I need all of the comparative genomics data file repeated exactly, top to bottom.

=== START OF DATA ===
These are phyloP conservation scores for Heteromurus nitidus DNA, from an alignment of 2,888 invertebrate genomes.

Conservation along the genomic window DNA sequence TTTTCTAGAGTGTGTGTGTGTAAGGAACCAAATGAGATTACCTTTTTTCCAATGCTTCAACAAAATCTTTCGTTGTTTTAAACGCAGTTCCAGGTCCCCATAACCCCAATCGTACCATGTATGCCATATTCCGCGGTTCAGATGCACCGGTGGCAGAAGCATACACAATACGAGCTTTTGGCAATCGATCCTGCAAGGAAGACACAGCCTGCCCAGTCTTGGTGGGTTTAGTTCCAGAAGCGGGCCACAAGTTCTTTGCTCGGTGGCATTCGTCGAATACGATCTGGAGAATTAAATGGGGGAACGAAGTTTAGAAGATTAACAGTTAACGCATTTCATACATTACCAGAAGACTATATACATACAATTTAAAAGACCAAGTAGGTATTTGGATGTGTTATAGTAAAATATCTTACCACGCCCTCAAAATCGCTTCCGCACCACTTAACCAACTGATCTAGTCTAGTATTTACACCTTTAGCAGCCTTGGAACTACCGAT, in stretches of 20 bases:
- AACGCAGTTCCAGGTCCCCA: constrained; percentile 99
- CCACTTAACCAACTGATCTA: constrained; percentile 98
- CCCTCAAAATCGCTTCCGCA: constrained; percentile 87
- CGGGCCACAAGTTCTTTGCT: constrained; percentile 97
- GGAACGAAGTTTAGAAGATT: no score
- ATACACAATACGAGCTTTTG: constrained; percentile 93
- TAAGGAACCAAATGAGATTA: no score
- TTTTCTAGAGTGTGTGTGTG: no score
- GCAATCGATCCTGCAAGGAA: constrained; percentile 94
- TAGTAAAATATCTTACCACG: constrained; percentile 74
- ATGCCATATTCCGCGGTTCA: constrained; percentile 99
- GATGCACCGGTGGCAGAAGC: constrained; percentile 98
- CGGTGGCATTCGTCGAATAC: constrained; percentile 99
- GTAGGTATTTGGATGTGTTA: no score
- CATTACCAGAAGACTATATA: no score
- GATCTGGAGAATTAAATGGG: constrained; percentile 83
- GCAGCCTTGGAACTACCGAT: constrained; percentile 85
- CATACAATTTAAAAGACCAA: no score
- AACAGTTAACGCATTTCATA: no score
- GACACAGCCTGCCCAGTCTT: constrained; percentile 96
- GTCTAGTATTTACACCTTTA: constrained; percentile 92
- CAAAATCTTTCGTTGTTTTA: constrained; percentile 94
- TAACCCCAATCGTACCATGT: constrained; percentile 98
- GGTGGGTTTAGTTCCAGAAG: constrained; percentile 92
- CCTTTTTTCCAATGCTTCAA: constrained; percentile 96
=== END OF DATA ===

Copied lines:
These are phyloP conservation scores for Heteromurus nitidus DNA, from an alignment of 2,888 invertebrate genomes.

Conservation along the genomic window DNA sequence TTTTCTAGAGTGTGTGTGTGTAAGGAACCAAATGAGATTACCTTTTTTCCAATGCTTCAACAAAATCTTTCGTTGTTTTAAACGCAGTTCCAGGTCCCCATAACCCCAATCGTACCATGTATGCCATATTCCGCGGTTCAGATGCACCGGTGGCAGAAGCATACACAATACGAGCTTTTGGCAATCGATCCTGCAAGGAAGACACAGCCTGCCCAGTCTTGGTGGGTTTAGTTCCAGAAGCGGGCCACAAGTTCTTTGCTCGGTGGCATTCGTCGAATACGATCTGGAGAATTAAATGGGGGAACGAAGTTTAGAAGATTAACAGTTAACGCATTTCATACATTACCAGAAGACTATATACATACAATTTAAAAGACCAAGTAGGTATTTGGATGTGTTATAGTAAAATATCTTACCACGCCCTCAAAATCGCTTCCGCACCACTTAACCAACTGATCTAGTCTAGTATTTACACCTTTAGCAGCCTTGGAACTACCGAT, in stretches of 20 bases:
- AACGCAGTTCCAGGTCCCCA: constrained; percentile 99
- CCACTTAACCAACTGATCTA: constrained; percentile 98
- CCCTCAAAATCGCTTCCGCA: constrained; percentile 87
- CGGGCCACAAGTTCTTTGCT: constrained; percentile 97
- GGAACGAAGTTTAGAAGATT: no score
- ATACACAATACGAGCTTTTG: constrained; percentile 93
- TAAGGAACCAAATGAGATTA: no score
- TTTTCTAGAGTGTGTGTGTG: no score
- GCAATCGATCCTGCAAGGAA: constrained; percentile 94
- TAGTAAAATATCTTACCACG: constrained; percentile 74
- ATGCCATATTCCGCGGTTCA: constrained; percentile 99
- GATGCACCGGTGGCAGAAGC: constrained; percentile 98
- CGGTGGCATTCGTCGAATAC: constrained; percentile 99
- GTAGGTATTTGGATGTGTTA: no score
- CATTACCAGAAGACTATATA: no score
- GATCTGGAGAATTAAATGGG: constrained; percentile 83
- GCAGCCTTGGAACTACCGAT: constrained; percentile 85
- CATACAATTTAAAAGACCAA: no score
- AACAGTTAACGCATTTCATA: no score
- GACACAGCCTGCCCAGTCTT: constrained; percentile 96
- GTCTAGTATTTACACCTTTA: constrained; percentile 92
- CAAAATCTTTCGTTGTTTTA: constrained; percentile 94
- TAACCCCAATCGTACCATGT: constrained; percentile 98
- GGTGGGTTTAGTTCCAGAAG: constrained; percentile 92
- CCTTTTTTCCAATGCTTCAA: constrained; percentile 96